The DEO presses the backslash, (/), or split-key on keyboard 81 or 84 (FIG. 10). The LCD displays 82 & 87 (FIG. 10) read: S-5/1 8 and S-5/2 8. The Split decision P is recorded on a second line beneath the “S” of S-5/1 8. The dealer removes a card from the shoe for delivery to Seat-5 and places it as the second card for the first split hand of Seat-5, or S-S/1 8. The second card for the first split hand is a ten-card and the LCD displays for the first split hand is S-5/1 * 18. Seat-5 stands on the first split hand. The Split decision P and Stand decision S are recorded on a second line beneath the “S” of S-5/1, i. e. PS. The LCD displays 82 & 87 (FIG. 10) is now S-5/2 8. The DEO deals a second card, having a game card value of seven (7), to the second split hand of Seat-5. The LCD displays 82 & 87FIG. 10) for Seat-5 is now S-5/2 *15. The DEO removes another card from the shoe for delivery to Seat-5 and hits seats the two-card hand total of fifteen (15) for Seat-5's second split hand, with a third card, or a ten-card. The hit or ten-card busts the Seat 512 hand of fifteen (15). The Hit decision H is recorded on a second line beneath the “S” of S-5/2. The segmented LCD display 90 located directly beneath numeric key five (5) of keyboard 89 (FIG. 12) will display, for example, “6-100” , or the number (6) assigned to a specific Basic Strategy (BS) or Card Count System (CCS) by the software, and the player's proficiency (100%) at that BS or CCS which the software has identified the player in Seat-5 as having attained the highest proficiency, and this display is know as the player's or seats ID Count proficiency. When the player achieves the identical proficiency in more than one BS or CCS the programs sorts through the count system advantage (CSA) files and selects the BS or CCS that provides the player with the greatest advantage over the house or casino. The program automatically advances to the next active seat; Seat 6. The LCD displays read: - - S-6 5 T *15 - -. The game rules for the current evaluation offer Late Surrender.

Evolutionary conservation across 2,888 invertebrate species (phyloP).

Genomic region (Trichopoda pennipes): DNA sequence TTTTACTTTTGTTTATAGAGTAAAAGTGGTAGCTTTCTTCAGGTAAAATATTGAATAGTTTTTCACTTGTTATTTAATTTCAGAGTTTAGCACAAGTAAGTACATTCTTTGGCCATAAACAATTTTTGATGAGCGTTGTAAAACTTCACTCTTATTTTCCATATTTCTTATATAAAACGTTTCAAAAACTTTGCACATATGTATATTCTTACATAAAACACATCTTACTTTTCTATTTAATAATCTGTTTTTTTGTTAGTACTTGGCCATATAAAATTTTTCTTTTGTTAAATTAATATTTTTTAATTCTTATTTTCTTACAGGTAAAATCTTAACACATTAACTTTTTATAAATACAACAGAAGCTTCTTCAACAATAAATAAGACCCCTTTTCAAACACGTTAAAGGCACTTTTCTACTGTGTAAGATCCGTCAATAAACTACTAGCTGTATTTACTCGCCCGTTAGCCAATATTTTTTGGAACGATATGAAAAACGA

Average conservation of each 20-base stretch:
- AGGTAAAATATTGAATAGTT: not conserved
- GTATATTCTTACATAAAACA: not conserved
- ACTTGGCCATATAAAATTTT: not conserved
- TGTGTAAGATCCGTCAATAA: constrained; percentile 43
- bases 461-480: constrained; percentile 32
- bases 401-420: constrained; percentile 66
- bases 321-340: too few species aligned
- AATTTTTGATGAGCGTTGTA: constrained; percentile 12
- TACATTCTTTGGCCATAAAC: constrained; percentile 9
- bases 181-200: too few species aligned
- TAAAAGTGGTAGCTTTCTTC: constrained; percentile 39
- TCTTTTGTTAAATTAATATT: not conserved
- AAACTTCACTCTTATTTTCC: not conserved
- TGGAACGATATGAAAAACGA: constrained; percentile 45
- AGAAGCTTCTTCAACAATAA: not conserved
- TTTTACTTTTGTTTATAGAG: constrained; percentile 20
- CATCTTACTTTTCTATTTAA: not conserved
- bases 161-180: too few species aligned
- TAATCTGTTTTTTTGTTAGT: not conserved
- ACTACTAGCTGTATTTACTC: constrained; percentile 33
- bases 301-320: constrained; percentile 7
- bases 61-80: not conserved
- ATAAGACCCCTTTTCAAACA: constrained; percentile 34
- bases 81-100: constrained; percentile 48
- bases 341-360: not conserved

Seat-6 is the next active seat. The LCD displays 82 & 87 (FIG. 10) read: - - S-6 5 T *15- -